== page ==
The 2011 Arab Spring uprising presented authoritarian regimes in the Middle East with an unprecedented existential crisis. They responded as only they know how – in launching a security crackdown against their perceived and imagined enemies, including activists, critics, and Islamic political leaders.

The United Arab Emirates (UAE) panicked more than most, by banning political parties and demonstrations. The UAE also implemented a draconian cybercrime law meant to monitor and apprehend individuals with ties to the Muslim Brotherhood and its affiliates, along with those perceived to hold ultraconservative Islamic views.

In 2013, Emirati authorities arrested 94 human rights lawyers, activists, university professors, and students on bogus conspiracy charges that alleged all had plotted to overthrow the government, 68 of whom were sentenced to ten years in prison.

In 2013, Emirati authorities arrested 94 human rights lawyers, activists, university professors, and students on bogus conspiracy charges.

In mid-June, UN Special Rapporteur Mary Lawlor accused the UAE of subjecting these detainees to “enduring conditions that may amount to torture.” While reaffirming the innocence of the five men who remained imprisoned, she added that “They should never have been detained in the first place for legitimately exercising the freedoms that all people are entitled to.”

The UN expert said the detainees are being held in solitary confinement for long periods and often without air conditioning to provide respite from the 110-degree summer temperature.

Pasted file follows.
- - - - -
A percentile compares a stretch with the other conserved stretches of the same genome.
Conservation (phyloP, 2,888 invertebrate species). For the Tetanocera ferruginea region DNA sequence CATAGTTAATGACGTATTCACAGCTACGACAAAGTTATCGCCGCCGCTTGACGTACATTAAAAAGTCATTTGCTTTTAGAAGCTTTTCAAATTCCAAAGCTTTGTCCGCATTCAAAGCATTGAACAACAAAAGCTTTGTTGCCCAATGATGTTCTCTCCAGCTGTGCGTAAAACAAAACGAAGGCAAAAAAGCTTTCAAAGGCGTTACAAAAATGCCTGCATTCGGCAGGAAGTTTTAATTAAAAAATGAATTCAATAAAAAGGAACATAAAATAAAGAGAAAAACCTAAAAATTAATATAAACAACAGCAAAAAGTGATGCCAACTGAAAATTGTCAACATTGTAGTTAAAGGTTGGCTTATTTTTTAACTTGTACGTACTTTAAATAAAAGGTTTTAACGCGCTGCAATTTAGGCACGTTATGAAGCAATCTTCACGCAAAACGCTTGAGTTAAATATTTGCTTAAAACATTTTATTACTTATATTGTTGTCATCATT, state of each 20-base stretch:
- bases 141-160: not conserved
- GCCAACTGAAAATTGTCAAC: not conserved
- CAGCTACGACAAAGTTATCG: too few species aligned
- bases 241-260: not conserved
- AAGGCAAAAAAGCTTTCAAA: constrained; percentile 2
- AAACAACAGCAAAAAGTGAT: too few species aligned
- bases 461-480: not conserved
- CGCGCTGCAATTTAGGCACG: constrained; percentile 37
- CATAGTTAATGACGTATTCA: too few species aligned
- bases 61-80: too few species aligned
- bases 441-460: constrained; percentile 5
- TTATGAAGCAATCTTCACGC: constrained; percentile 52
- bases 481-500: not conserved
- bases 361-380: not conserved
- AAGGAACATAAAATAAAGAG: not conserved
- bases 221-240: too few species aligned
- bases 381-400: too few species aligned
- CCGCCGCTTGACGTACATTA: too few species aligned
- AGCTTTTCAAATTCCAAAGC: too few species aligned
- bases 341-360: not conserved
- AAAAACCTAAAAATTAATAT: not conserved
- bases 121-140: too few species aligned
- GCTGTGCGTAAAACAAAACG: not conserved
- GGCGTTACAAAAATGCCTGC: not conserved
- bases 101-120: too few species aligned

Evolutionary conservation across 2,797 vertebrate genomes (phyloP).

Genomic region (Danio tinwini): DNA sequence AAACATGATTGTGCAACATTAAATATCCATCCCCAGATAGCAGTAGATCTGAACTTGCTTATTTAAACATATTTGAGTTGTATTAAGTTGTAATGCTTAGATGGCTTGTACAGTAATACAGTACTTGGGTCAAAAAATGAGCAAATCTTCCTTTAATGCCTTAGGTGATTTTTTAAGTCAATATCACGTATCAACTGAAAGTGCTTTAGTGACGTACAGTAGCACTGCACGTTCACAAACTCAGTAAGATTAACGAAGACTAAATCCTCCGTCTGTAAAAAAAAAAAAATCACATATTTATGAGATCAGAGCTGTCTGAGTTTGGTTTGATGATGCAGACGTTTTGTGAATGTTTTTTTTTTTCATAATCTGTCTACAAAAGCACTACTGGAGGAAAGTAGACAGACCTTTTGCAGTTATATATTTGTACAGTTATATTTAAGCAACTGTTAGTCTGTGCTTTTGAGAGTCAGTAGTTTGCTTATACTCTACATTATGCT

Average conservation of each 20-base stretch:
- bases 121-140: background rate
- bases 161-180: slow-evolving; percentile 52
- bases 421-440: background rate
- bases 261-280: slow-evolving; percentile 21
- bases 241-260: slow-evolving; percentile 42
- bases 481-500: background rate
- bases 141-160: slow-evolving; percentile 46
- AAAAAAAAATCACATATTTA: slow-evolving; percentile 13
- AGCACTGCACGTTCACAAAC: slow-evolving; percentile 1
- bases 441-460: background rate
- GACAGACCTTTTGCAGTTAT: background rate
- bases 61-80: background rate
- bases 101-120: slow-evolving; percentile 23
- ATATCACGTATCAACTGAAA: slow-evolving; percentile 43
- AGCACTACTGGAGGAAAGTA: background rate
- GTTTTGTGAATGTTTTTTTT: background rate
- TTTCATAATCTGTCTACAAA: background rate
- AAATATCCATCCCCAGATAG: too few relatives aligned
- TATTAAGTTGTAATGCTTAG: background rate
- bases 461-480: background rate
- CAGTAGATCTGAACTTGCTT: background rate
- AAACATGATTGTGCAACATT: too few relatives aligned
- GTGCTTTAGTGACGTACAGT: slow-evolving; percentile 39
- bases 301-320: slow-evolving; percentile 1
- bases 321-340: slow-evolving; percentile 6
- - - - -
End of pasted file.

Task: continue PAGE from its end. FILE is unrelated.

The detainees include Mohamed al-Mansoori, Hassan Mohammed al-Hammad, Hadif Rashed Abdullah al-Owais, Ali Saeed al-Kindi, and Salim Hamdoon al-Shahhi.

Earlier this year, Lawlor urged the UAE to release human rights defenders Mohamed al-Roken, Naseer Bin Ghaith, and award-winning poet Ahmed Mansoor, saying that not only have the three men been “criminalized and imprisoned for their non-violent and legitimate calls for respect of human rights in the UAE, but also they have been subjected to ill-treatment in prison.”

“Reports I have received indicate that the conditions and treatment that these human rights defenders are subjected to, such as prolonged solitary confinement, are in violation of human rights standards and may constitute torture,” she said in an official statement in February.